Drag the lines above to adjust when the movements of the cursor begin and how long they last. Alternatively, go to the Properties pane > Cursor > Timing to adjust the timing and speed of the mouse movement.

cursor paths 09

Adding Click Points and Click Effects

You can convert any point along the cursor path into a click point. Select a point and perform the following:

Step 1: Go to the Properties pane > Cursor > Click Point.

cursor paths 10

Step 2: Select a desired type of click point from the Type drop-down list. Then, further customize the click point with other options including Click Sound, Click Time, and Click Effect.

Step 3: Click Apply To All to apply changes to all click points of the same type.

Continuation of Cursor Paths between Slides

Normally, when you drag the start or end points of a cursor path, ActivePresenter also moves the corresponding point in the previous/next slide to ensure a smooth mouse movement. That’s thanks to the Cursor Snapping tool in the View tab.

If you don’t want the cursor path to move continuously between slides, go to the View tab and turn off Cursor Snapping.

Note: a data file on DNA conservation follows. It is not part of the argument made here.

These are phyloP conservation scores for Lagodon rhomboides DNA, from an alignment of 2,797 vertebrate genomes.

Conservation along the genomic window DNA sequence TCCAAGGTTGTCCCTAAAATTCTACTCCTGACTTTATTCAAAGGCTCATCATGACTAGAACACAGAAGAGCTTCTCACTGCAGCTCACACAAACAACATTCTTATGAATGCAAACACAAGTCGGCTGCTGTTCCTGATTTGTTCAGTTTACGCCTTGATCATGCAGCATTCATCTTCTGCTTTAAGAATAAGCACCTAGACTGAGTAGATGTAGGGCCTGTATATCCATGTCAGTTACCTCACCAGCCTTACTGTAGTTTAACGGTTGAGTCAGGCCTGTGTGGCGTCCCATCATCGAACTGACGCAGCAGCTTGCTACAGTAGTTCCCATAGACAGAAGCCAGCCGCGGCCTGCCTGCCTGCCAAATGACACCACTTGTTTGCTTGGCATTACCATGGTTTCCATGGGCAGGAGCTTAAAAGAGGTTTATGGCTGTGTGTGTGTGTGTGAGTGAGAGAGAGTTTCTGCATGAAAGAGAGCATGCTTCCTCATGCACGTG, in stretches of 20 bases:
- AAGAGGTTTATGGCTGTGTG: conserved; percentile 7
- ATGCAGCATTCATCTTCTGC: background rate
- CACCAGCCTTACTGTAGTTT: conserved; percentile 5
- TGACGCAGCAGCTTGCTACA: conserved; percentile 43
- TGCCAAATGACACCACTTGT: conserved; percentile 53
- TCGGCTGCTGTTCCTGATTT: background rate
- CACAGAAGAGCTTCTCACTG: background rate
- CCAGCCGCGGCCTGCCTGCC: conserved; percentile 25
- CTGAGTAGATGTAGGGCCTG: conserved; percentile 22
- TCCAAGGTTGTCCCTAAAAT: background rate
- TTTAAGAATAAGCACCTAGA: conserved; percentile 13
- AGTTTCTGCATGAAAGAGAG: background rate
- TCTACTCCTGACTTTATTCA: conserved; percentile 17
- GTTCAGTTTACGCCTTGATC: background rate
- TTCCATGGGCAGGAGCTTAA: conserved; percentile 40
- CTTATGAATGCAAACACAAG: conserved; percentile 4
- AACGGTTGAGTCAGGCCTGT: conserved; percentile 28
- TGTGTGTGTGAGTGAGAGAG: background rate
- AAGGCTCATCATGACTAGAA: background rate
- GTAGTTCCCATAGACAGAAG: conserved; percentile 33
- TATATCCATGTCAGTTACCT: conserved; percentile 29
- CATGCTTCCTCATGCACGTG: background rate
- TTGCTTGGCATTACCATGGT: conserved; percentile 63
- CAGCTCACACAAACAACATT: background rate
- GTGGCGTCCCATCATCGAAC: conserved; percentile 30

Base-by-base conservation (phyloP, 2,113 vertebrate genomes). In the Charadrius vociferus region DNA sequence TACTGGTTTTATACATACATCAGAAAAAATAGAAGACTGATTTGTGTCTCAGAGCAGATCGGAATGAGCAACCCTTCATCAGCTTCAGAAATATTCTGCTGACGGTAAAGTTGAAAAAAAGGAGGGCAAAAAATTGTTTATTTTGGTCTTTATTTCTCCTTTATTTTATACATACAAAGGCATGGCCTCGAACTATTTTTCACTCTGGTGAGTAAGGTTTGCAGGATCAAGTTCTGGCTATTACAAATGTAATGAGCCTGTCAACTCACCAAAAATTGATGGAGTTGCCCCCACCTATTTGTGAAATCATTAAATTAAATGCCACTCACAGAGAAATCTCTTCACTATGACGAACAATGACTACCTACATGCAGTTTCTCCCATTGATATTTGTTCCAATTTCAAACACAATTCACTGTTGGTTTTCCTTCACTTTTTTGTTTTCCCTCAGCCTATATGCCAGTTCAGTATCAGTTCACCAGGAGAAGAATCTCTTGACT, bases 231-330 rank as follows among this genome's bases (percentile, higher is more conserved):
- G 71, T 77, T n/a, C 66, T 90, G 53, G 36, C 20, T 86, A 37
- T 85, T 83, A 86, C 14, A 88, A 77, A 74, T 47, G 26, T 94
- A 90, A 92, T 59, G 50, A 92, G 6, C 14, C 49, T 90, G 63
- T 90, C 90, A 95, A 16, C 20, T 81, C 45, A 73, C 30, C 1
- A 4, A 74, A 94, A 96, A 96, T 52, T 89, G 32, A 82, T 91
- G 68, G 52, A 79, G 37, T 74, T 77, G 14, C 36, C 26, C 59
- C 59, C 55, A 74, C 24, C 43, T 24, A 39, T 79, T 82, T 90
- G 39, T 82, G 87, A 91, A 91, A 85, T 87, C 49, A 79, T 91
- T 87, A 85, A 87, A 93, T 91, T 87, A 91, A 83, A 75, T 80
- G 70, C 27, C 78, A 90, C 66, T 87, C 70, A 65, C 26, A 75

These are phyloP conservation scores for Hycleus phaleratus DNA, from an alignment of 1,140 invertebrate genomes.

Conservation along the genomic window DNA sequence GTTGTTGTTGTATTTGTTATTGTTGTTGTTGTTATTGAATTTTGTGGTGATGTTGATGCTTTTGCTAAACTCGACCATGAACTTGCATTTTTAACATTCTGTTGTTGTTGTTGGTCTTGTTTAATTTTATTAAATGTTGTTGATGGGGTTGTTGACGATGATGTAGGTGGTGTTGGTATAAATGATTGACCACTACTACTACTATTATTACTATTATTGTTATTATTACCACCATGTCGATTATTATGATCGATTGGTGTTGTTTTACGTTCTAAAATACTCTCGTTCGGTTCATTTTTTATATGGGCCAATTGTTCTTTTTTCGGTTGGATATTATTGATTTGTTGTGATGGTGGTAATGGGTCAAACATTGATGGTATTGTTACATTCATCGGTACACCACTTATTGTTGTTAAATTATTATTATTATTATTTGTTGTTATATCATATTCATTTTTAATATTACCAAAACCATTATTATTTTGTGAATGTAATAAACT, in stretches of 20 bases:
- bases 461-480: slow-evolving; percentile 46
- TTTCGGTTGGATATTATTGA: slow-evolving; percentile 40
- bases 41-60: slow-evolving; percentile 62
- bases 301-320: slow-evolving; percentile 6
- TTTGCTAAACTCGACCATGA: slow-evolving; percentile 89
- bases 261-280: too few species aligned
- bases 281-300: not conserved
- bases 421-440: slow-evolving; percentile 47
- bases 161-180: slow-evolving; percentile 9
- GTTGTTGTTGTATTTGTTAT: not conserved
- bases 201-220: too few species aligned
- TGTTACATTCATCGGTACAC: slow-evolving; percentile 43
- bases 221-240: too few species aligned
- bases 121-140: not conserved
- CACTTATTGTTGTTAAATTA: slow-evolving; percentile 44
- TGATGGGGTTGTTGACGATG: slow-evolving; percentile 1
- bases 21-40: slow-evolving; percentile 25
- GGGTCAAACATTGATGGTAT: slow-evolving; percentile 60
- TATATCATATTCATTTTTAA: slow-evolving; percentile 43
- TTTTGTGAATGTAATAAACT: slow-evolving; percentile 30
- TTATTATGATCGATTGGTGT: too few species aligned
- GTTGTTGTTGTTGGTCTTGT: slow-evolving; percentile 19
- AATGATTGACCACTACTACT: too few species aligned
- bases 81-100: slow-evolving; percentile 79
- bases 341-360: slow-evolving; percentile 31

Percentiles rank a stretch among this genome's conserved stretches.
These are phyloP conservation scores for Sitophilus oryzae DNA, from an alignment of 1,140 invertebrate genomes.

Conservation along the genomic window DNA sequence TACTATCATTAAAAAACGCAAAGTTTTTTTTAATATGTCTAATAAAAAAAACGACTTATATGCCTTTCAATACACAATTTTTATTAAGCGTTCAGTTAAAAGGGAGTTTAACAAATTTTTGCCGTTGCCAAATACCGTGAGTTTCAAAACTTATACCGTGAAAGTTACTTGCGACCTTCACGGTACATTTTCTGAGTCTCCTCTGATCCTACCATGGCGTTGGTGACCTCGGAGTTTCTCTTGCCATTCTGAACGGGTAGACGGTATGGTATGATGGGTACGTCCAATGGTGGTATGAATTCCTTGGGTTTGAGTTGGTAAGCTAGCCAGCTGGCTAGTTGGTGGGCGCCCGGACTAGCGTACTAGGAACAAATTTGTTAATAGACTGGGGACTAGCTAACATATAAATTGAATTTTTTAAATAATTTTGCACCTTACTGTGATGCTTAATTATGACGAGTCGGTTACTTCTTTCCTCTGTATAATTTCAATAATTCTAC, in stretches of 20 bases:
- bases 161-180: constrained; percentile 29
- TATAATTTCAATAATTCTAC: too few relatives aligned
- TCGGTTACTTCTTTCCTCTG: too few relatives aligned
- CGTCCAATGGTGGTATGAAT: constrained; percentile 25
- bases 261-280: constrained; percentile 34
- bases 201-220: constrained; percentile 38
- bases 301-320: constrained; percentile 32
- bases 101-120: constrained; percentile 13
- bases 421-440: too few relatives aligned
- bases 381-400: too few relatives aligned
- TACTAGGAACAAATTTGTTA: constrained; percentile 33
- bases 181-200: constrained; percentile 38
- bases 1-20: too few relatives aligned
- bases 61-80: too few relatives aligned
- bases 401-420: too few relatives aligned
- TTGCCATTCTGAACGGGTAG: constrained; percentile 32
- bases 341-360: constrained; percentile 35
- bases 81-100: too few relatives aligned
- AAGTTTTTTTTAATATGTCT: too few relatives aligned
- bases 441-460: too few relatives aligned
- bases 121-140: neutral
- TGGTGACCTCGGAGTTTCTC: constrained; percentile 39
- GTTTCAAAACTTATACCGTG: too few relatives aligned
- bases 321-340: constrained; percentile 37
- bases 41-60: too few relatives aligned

cursor paths 11

In rare cases, the cursor path can be out of sync, making an abrupt movement of the mouse cursor when transitioning between slides. To avoid this, stitch the ends of the cursor paths of adjoining slides together.

  • Right-click the start point, click Snap to Previous.
  • Right-click the end point, click Snap to Next.

cursor paths 12

Tips to Compose Cursor Paths

Here are a few tips for composing a realistic-looking cursor path:

  • Avoid showing the mouse all the time. It is OK if the mouse vanishes from the scene for a while.
  • Remove aimless wandering of the mouse to prevent distraction.
  • Don’t use the mouse as a presentation pointer. Instead, use shapes, zoom-n-pan, spotlight effect, or other types of annotations.
  • The resting periods are important in realistic depiction of the mouse movement. In fact, they contain the click points (you cannot click while the mouse is moving).
  • When you are narrating something, keep the mouse at rest.

That’s all about cursor paths in ActivePresenter. Try it today and feel free to contact us if you need any support.